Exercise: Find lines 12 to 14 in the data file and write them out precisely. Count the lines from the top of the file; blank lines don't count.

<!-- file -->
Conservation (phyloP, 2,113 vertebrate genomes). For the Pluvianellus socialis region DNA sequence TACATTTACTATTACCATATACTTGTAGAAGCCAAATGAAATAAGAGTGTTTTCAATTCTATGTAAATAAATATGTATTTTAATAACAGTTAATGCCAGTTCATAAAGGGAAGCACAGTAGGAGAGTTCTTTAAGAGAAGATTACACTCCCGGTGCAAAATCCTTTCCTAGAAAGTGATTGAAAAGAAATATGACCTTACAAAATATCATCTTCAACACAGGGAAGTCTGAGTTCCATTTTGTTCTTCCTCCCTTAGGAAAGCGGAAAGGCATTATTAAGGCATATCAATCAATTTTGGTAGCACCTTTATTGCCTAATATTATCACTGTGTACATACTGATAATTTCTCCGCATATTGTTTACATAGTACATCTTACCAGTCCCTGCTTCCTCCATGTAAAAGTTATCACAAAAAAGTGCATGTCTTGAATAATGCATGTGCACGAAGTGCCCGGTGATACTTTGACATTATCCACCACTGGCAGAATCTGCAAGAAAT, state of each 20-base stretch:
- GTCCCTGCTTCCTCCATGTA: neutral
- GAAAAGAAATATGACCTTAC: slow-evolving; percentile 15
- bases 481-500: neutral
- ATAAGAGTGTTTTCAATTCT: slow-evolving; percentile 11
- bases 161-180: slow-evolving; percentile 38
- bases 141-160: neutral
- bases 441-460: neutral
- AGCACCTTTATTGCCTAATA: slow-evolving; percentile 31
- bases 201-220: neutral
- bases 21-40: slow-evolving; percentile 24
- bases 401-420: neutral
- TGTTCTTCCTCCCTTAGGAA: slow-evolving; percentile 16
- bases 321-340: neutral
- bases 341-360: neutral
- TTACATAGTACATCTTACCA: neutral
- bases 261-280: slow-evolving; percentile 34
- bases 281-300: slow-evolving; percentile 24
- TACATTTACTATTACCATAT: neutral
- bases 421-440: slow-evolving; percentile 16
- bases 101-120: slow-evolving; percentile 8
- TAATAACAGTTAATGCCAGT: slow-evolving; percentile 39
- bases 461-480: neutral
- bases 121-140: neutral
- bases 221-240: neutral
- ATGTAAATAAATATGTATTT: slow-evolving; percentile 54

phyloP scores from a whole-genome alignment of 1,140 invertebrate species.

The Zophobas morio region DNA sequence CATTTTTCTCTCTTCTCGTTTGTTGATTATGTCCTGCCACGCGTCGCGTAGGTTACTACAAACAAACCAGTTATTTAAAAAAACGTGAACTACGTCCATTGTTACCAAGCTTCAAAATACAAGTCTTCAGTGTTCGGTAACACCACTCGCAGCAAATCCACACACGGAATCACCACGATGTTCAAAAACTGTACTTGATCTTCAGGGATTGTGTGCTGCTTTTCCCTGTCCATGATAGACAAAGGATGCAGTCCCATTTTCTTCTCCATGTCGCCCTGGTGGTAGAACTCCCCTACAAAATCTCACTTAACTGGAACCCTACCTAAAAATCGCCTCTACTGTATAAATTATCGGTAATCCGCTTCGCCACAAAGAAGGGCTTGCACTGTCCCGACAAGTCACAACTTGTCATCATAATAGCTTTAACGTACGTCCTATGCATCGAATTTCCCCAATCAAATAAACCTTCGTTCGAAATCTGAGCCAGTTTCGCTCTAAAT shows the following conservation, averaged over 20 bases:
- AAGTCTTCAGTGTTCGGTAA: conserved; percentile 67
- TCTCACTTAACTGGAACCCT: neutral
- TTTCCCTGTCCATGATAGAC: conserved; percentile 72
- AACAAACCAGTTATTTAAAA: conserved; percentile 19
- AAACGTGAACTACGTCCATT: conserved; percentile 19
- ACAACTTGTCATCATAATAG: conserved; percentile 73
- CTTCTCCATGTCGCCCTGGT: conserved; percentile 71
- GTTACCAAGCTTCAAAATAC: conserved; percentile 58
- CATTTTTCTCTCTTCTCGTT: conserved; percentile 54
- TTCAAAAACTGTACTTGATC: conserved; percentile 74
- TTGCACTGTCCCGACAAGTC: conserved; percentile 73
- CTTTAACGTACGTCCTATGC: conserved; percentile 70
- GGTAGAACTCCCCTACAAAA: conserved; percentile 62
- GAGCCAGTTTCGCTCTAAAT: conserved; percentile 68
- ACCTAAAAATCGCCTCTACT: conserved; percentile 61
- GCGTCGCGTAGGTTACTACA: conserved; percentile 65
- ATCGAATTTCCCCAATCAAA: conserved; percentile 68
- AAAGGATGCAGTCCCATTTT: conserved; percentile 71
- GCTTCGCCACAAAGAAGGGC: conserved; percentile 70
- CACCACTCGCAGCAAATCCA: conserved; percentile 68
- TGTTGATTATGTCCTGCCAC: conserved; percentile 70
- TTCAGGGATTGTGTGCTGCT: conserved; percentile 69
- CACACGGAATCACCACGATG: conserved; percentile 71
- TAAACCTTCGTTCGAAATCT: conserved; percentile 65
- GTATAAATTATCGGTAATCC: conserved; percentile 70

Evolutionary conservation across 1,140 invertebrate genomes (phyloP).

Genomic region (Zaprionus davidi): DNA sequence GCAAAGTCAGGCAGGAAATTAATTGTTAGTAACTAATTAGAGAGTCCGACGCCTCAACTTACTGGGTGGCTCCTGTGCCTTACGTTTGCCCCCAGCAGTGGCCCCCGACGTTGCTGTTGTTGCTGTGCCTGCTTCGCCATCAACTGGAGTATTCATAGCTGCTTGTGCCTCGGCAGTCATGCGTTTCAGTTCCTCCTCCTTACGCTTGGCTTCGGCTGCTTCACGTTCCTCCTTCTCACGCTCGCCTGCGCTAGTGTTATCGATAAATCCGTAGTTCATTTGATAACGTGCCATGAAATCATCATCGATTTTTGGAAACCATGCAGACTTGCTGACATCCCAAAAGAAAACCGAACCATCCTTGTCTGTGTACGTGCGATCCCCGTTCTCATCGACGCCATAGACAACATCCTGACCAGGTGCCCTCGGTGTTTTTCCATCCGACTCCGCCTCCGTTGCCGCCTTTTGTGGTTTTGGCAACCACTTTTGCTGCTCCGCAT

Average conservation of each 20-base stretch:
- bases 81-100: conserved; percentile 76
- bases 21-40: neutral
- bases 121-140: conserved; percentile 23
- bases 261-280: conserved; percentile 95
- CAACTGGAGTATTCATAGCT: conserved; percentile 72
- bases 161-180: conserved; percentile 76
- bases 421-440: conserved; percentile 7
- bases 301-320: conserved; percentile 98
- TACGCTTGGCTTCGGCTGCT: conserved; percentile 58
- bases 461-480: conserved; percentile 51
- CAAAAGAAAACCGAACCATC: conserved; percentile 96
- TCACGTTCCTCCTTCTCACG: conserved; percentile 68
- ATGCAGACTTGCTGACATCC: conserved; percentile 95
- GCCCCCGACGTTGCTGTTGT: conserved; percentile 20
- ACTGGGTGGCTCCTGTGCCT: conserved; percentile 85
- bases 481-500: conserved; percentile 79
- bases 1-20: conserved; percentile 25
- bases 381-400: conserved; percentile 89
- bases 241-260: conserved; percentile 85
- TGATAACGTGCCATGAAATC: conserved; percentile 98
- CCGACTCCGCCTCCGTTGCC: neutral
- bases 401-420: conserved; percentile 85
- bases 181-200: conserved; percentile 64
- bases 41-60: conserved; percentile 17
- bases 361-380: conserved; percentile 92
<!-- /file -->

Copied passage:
- bases 401-420: neutral
- TGTTCTTCCTCCCTTAGGAA: slow-evolving; percentile 16
- bases 321-340: neutral